After retiring as an English teacher, I started sculpting full time. By then, I had learned to sculpt by recognizing the innate spirit of the wood. As each project revealed itself, It became clear that sculpting is an on-going discovery of balancng form and space to bring the wood to life, thereby enhancing the beauty of the wood.
After a time, things changed. On a trip to Myanmar also known as Burma, I spoke with a wood carver who lived on the fringes of a clear-cut forest. He offered me a block of exotic hard wood, and thanking him for it, I told him that I preferred working with root wood. He smiled, and sweeping his hand over the replanted fields of pineapples and jute said, "The next time you come, I'll give you all the root wood you want!"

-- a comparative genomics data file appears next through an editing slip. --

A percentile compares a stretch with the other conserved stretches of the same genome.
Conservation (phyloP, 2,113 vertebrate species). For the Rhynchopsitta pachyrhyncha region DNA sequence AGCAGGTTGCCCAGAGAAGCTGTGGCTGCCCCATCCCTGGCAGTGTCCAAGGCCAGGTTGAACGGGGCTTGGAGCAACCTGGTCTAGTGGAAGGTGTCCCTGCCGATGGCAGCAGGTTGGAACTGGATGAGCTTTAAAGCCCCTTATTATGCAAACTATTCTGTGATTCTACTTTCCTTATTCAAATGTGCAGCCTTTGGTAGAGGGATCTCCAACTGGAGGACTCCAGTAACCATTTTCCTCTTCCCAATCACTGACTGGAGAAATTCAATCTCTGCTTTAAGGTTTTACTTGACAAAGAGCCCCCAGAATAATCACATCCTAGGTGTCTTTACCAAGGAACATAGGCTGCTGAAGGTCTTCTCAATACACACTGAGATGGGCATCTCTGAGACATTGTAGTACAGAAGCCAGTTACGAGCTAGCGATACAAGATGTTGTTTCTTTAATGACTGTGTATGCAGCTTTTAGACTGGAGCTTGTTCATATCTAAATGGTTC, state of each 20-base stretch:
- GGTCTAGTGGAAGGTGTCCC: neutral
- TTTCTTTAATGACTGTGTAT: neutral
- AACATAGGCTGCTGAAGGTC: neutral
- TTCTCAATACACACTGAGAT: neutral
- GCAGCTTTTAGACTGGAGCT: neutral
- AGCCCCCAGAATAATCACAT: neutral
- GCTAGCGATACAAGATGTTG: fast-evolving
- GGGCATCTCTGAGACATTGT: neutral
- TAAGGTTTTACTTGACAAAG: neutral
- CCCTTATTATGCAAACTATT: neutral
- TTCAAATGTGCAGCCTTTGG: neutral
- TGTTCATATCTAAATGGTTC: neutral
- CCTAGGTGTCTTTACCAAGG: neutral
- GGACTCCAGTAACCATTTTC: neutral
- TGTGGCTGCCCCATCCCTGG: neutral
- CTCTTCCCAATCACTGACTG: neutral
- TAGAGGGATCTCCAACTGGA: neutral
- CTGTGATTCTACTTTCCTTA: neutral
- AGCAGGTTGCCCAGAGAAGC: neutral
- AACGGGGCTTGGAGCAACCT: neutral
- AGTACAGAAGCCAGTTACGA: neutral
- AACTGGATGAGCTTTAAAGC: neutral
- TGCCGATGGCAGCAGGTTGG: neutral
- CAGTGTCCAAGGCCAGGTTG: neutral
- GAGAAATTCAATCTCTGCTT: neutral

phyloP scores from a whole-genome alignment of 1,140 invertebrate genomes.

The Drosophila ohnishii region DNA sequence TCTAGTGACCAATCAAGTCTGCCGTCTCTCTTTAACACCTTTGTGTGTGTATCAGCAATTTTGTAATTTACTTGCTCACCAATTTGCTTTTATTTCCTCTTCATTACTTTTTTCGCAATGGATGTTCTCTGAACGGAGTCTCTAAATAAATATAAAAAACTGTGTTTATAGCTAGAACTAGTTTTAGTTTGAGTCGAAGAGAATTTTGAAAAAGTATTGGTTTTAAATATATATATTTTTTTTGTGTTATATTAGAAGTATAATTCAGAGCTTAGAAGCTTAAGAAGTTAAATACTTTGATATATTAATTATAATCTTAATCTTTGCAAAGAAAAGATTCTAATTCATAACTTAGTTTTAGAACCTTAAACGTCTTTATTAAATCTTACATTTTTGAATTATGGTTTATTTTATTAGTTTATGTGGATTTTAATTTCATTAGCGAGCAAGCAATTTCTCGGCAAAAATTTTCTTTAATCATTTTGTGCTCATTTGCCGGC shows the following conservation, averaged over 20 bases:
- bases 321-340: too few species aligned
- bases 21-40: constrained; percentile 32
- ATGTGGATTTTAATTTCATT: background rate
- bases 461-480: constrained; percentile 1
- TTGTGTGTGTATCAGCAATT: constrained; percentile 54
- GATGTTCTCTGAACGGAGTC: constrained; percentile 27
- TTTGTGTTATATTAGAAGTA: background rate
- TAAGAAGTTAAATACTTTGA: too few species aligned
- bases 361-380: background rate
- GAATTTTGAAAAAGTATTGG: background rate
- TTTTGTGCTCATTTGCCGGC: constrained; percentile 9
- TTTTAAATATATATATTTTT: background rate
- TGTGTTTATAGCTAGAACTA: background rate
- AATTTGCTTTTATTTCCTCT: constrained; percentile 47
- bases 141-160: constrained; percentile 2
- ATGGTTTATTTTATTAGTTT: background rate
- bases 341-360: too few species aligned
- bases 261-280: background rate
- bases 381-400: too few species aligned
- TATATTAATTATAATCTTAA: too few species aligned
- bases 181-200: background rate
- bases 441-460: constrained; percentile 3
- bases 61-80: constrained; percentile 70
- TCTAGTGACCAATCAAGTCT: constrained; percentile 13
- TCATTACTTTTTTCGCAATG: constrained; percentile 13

Afterward, I thought why not harvest stumps and fashion them into functional art and sculpture. Selling these would provide livlihoods for wood carvers which could also include young boys in monasteries, the country's orphanages, who would learn skills and help sustain the monasteries.
Of the three stumps, two have been fashioned into on-piece glass topped tables. The third table was fashioned from pieces cut out of one stump to form three supporting legs that support a glass top. The legs can be disconnected and displayed as individual sculptural pieces.
I am now looking for a means of marketing these functional art pieces, and when that is secured, I will head back to Burma and talk to my wood carving friend and others.